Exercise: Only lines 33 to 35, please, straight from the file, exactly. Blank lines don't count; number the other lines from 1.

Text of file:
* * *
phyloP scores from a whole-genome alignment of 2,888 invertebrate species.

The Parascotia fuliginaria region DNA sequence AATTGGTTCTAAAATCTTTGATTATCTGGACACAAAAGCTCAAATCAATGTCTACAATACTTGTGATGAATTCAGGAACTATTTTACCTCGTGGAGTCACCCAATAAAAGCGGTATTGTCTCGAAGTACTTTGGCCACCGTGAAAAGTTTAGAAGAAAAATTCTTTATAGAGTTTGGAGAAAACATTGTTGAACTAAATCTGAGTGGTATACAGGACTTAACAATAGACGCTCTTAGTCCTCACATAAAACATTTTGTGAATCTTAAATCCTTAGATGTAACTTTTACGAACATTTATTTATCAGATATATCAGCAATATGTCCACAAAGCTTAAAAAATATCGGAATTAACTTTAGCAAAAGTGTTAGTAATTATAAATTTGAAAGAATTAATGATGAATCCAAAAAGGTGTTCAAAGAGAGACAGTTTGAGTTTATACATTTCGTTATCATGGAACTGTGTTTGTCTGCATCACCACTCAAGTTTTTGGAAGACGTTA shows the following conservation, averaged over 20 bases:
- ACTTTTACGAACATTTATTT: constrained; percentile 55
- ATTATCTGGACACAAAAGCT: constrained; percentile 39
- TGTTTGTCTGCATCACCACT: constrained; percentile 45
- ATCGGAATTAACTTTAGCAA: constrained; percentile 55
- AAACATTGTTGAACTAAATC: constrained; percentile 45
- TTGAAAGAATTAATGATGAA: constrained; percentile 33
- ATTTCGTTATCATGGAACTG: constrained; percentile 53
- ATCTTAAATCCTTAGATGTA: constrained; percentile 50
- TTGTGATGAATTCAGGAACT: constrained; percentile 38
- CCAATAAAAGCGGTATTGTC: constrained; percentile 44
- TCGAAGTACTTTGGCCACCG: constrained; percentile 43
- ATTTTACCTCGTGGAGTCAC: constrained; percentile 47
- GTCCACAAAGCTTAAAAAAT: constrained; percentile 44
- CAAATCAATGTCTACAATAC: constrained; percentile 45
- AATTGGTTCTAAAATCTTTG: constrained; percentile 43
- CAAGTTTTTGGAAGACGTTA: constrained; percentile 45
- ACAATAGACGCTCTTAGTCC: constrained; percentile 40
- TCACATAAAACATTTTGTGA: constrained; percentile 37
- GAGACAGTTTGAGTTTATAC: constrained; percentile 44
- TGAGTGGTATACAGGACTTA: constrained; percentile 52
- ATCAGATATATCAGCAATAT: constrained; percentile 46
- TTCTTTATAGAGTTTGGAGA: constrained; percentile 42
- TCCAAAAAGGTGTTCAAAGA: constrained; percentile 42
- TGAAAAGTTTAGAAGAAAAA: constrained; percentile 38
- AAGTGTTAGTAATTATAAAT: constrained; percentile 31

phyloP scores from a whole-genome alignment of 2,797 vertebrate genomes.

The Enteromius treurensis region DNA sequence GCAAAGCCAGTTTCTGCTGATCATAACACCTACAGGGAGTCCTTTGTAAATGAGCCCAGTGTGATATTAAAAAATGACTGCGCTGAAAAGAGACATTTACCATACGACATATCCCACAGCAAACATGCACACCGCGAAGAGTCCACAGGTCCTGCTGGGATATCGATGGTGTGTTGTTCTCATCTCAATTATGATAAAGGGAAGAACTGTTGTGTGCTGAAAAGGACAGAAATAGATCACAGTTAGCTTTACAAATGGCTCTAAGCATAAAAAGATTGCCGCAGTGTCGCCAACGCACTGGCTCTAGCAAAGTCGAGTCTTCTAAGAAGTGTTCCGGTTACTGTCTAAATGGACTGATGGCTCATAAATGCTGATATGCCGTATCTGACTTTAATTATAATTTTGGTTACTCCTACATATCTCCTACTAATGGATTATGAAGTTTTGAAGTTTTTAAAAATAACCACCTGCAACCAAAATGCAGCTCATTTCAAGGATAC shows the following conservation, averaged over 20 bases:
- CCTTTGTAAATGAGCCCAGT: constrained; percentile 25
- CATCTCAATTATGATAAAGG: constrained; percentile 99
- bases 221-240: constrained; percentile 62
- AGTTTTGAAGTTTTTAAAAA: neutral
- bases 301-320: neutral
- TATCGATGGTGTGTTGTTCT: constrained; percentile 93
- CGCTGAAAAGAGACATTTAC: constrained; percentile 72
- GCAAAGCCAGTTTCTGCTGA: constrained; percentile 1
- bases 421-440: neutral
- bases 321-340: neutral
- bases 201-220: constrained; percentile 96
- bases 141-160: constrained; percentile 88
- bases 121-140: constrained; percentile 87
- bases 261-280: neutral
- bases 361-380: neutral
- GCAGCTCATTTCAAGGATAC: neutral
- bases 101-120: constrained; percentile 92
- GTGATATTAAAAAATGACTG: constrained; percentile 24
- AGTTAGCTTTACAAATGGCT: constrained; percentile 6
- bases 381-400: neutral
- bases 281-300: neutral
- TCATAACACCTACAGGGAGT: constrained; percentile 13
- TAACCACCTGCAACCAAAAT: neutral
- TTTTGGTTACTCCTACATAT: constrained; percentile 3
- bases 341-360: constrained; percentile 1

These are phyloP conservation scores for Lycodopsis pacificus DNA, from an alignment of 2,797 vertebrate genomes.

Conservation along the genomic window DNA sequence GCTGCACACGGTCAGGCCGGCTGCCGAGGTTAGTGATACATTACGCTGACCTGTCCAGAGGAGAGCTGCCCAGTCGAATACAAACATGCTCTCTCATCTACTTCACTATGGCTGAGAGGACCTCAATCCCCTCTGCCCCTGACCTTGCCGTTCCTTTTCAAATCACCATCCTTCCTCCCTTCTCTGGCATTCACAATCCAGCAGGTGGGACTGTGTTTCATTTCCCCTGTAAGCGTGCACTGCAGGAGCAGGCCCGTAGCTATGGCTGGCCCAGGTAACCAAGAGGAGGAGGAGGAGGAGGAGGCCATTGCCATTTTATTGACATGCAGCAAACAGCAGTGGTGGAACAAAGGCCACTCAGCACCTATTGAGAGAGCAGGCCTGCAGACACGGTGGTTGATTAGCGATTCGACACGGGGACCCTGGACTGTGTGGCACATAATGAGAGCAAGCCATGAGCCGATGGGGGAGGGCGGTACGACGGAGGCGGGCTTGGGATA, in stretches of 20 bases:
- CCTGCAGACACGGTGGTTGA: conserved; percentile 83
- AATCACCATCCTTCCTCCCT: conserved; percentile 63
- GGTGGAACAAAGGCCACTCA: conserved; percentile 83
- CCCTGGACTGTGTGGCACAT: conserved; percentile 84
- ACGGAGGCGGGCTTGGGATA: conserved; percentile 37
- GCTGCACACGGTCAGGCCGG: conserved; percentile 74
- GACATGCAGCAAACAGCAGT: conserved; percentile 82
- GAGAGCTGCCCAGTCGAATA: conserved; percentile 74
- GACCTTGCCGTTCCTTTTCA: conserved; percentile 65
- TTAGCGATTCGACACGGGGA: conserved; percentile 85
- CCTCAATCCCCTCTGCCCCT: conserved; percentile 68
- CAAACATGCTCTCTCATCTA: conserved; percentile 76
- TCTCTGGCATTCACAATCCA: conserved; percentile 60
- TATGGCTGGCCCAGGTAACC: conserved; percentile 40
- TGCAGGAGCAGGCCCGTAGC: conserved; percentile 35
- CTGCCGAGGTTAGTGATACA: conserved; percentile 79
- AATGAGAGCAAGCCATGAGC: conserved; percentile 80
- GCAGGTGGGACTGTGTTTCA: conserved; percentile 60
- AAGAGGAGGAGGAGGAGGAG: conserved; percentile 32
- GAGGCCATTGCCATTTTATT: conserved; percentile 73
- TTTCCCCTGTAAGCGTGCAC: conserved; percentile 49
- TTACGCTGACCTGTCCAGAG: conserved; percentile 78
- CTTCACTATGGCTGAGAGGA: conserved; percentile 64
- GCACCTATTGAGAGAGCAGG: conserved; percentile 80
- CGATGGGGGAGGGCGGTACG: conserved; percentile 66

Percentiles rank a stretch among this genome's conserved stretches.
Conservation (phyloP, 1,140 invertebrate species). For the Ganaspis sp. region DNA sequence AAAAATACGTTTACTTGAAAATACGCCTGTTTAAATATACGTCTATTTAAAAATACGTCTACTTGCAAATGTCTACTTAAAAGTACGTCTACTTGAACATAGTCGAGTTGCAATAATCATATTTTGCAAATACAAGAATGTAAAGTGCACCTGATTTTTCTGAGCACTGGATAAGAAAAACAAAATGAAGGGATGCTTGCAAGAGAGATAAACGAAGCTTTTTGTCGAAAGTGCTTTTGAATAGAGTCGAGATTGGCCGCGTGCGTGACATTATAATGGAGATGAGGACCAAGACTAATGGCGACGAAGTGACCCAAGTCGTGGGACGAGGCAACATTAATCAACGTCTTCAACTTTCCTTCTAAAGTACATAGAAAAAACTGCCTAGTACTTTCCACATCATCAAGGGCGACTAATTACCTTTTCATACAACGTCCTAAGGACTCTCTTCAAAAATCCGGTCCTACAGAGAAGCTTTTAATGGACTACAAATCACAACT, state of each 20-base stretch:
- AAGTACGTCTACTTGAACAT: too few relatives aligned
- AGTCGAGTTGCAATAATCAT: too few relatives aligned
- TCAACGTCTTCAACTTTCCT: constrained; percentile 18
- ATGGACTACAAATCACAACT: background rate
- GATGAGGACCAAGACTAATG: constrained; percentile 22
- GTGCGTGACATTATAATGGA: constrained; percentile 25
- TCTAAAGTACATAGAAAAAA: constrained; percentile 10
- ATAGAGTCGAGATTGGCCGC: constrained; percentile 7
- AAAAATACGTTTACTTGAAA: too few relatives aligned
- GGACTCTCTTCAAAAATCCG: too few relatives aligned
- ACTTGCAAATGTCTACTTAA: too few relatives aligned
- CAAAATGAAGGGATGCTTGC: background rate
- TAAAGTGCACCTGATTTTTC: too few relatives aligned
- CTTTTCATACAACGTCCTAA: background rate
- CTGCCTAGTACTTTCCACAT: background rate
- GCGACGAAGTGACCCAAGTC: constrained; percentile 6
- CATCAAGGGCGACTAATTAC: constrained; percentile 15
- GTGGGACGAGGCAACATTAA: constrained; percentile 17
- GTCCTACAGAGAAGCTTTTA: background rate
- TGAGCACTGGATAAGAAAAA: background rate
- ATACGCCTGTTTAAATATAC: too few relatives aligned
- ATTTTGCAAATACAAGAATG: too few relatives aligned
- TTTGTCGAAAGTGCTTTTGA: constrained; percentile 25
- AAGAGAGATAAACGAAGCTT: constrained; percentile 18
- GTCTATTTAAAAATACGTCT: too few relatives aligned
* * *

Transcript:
- AGTTTTGAAGTTTTTAAAAA: neutral
- bases 301-320: neutral
- TATCGATGGTGTGTTGTTCT: constrained; percentile 93